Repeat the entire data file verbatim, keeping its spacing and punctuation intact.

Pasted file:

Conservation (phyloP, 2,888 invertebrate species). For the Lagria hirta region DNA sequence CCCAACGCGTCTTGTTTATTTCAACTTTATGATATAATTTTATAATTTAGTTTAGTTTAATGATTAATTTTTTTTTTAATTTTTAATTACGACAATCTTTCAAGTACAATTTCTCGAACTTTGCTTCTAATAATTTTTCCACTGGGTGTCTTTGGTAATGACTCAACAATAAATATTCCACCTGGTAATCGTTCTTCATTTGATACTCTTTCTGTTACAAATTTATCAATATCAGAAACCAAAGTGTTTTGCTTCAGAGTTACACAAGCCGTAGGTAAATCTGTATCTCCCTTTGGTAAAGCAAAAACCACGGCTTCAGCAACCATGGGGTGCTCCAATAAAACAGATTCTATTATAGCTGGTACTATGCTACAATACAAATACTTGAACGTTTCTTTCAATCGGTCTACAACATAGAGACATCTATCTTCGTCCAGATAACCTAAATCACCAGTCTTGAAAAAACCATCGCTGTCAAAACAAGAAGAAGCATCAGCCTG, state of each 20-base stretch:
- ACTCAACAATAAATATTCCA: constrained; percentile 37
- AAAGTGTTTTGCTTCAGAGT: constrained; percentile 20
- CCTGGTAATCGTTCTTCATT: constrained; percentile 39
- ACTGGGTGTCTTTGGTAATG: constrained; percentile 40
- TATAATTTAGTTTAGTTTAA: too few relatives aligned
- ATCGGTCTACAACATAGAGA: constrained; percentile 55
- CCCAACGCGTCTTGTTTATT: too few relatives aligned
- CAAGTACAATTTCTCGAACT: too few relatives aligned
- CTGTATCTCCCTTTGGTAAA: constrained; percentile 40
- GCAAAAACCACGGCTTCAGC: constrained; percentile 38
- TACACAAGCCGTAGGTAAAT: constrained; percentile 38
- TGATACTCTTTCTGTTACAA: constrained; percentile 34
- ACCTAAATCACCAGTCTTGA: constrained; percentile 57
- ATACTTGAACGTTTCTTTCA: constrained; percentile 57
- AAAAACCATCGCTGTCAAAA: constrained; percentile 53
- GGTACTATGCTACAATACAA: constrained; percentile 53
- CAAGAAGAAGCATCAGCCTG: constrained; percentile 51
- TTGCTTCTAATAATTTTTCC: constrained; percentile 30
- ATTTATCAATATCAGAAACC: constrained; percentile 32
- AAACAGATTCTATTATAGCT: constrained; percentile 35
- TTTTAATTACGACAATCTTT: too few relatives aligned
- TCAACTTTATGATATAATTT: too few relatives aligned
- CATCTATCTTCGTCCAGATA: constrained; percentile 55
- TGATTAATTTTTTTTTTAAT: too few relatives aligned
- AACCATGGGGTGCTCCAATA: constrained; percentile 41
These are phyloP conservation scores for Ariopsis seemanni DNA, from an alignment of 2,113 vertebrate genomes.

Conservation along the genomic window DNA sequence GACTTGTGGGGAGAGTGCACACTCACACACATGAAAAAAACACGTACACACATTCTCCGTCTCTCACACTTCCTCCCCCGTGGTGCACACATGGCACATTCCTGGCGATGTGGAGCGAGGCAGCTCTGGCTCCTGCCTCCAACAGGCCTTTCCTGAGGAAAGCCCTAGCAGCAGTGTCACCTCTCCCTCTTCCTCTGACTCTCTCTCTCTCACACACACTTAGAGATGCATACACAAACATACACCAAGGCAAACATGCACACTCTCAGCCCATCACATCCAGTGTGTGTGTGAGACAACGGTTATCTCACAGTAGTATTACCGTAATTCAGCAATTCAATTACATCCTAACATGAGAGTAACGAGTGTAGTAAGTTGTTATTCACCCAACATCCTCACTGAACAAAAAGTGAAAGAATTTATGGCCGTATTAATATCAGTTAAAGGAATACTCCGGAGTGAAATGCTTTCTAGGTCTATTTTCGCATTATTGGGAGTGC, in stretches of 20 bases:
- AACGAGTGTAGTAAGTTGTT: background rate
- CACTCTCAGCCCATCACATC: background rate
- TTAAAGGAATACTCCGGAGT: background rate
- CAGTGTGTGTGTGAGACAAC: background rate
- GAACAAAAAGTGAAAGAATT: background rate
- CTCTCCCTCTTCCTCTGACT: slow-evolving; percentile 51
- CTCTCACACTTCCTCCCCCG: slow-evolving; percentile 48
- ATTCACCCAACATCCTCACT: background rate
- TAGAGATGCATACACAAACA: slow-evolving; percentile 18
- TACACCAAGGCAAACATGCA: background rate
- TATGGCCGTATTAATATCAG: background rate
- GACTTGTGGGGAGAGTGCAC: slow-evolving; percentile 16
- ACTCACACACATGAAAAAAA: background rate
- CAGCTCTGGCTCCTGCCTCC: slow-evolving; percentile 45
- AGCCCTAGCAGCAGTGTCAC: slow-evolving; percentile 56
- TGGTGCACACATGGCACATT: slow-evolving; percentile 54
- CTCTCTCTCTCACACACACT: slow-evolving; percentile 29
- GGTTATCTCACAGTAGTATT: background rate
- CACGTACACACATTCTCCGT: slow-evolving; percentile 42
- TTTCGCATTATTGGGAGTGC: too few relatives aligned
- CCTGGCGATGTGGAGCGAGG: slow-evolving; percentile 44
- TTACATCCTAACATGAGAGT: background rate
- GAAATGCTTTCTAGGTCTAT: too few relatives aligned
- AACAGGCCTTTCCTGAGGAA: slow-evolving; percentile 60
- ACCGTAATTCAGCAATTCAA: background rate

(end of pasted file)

Conservation (phyloP, 2,888 invertebrate species). For the Lagria hirta region DNA sequence CCCAACGCGTCTTGTTTATTTCAACTTTATGATATAATTTTATAATTTAGTTTAGTTTAATGATTAATTTTTTTTTTAATTTTTAATTACGACAATCTTTCAAGTACAATTTCTCGAACTTTGCTTCTAATAATTTTTCCACTGGGTGTCTTTGGTAATGACTCAACAATAAATATTCCACCTGGTAATCGTTCTTCATTTGATACTCTTTCTGTTACAAATTTATCAATATCAGAAACCAAAGTGTTTTGCTTCAGAGTTACACAAGCCGTAGGTAAATCTGTATCTCCCTTTGGTAAAGCAAAAACCACGGCTTCAGCAACCATGGGGTGCTCCAATAAAACAGATTCTATTATAGCTGGTACTATGCTACAATACAAATACTTGAACGTTTCTTTCAATCGGTCTACAACATAGAGACATCTATCTTCGTCCAGATAACCTAAATCACCAGTCTTGAAAAAACCATCGCTGTCAAAACAAGAAGAAGCATCAGCCTG, state of each 20-base stretch:
- ACTCAACAATAAATATTCCA: constrained; percentile 37
- AAAGTGTTTTGCTTCAGAGT: constrained; percentile 20
- CCTGGTAATCGTTCTTCATT: constrained; percentile 39
- ACTGGGTGTCTTTGGTAATG: constrained; percentile 40
- TATAATTTAGTTTAGTTTAA: too few relatives aligned
- ATCGGTCTACAACATAGAGA: constrained; percentile 55
- CCCAACGCGTCTTGTTTATT: too few relatives aligned
- CAAGTACAATTTCTCGAACT: too few relatives aligned
- CTGTATCTCCCTTTGGTAAA: constrained; percentile 40
- GCAAAAACCACGGCTTCAGC: constrained; percentile 38
- TACACAAGCCGTAGGTAAAT: constrained; percentile 38
- TGATACTCTTTCTGTTACAA: constrained; percentile 34
- ACCTAAATCACCAGTCTTGA: constrained; percentile 57
- ATACTTGAACGTTTCTTTCA: constrained; percentile 57
- AAAAACCATCGCTGTCAAAA: constrained; percentile 53
- GGTACTATGCTACAATACAA: constrained; percentile 53
- CAAGAAGAAGCATCAGCCTG: constrained; percentile 51
- TTGCTTCTAATAATTTTTCC: constrained; percentile 30
- ATTTATCAATATCAGAAACC: constrained; percentile 32
- AAACAGATTCTATTATAGCT: constrained; percentile 35
- TTTTAATTACGACAATCTTT: too few relatives aligned
- TCAACTTTATGATATAATTT: too few relatives aligned
- CATCTATCTTCGTCCAGATA: constrained; percentile 55
- TGATTAATTTTTTTTTTAAT: too few relatives aligned
- AACCATGGGGTGCTCCAATA: constrained; percentile 41
These are phyloP conservation scores for Ariopsis seemanni DNA, from an alignment of 2,113 vertebrate genomes.

Conservation along the genomic window DNA sequence GACTTGTGGGGAGAGTGCACACTCACACACATGAAAAAAACACGTACACACATTCTCCGTCTCTCACACTTCCTCCCCCGTGGTGCACACATGGCACATTCCTGGCGATGTGGAGCGAGGCAGCTCTGGCTCCTGCCTCCAACAGGCCTTTCCTGAGGAAAGCCCTAGCAGCAGTGTCACCTCTCCCTCTTCCTCTGACTCTCTCTCTCTCACACACACTTAGAGATGCATACACAAACATACACCAAGGCAAACATGCACACTCTCAGCCCATCACATCCAGTGTGTGTGTGAGACAACGGTTATCTCACAGTAGTATTACCGTAATTCAGCAATTCAATTACATCCTAACATGAGAGTAACGAGTGTAGTAAGTTGTTATTCACCCAACATCCTCACTGAACAAAAAGTGAAAGAATTTATGGCCGTATTAATATCAGTTAAAGGAATACTCCGGAGTGAAATGCTTTCTAGGTCTATTTTCGCATTATTGGGAGTGC, in stretches of 20 bases:
- AACGAGTGTAGTAAGTTGTT: background rate
- CACTCTCAGCCCATCACATC: background rate
- TTAAAGGAATACTCCGGAGT: background rate
- CAGTGTGTGTGTGAGACAAC: background rate
- GAACAAAAAGTGAAAGAATT: background rate
- CTCTCCCTCTTCCTCTGACT: slow-evolving; percentile 51
- CTCTCACACTTCCTCCCCCG: slow-evolving; percentile 48
- ATTCACCCAACATCCTCACT: background rate
- TAGAGATGCATACACAAACA: slow-evolving; percentile 18
- TACACCAAGGCAAACATGCA: background rate
- TATGGCCGTATTAATATCAG: background rate
- GACTTGTGGGGAGAGTGCAC: slow-evolving; percentile 16
- ACTCACACACATGAAAAAAA: background rate
- CAGCTCTGGCTCCTGCCTCC: slow-evolving; percentile 45
- AGCCCTAGCAGCAGTGTCAC: slow-evolving; percentile 56
- TGGTGCACACATGGCACATT: slow-evolving; percentile 54
- CTCTCTCTCTCACACACACT: slow-evolving; percentile 29
- GGTTATCTCACAGTAGTATT: background rate
- CACGTACACACATTCTCCGT: slow-evolving; percentile 42
- TTTCGCATTATTGGGAGTGC: too few relatives aligned
- CCTGGCGATGTGGAGCGAGG: slow-evolving; percentile 44
- TTACATCCTAACATGAGAGT: background rate
- GAAATGCTTTCTAGGTCTAT: too few relatives aligned
- AACAGGCCTTTCCTGAGGAA: slow-evolving; percentile 60
- ACCGTAATTCAGCAATTCAA: background rate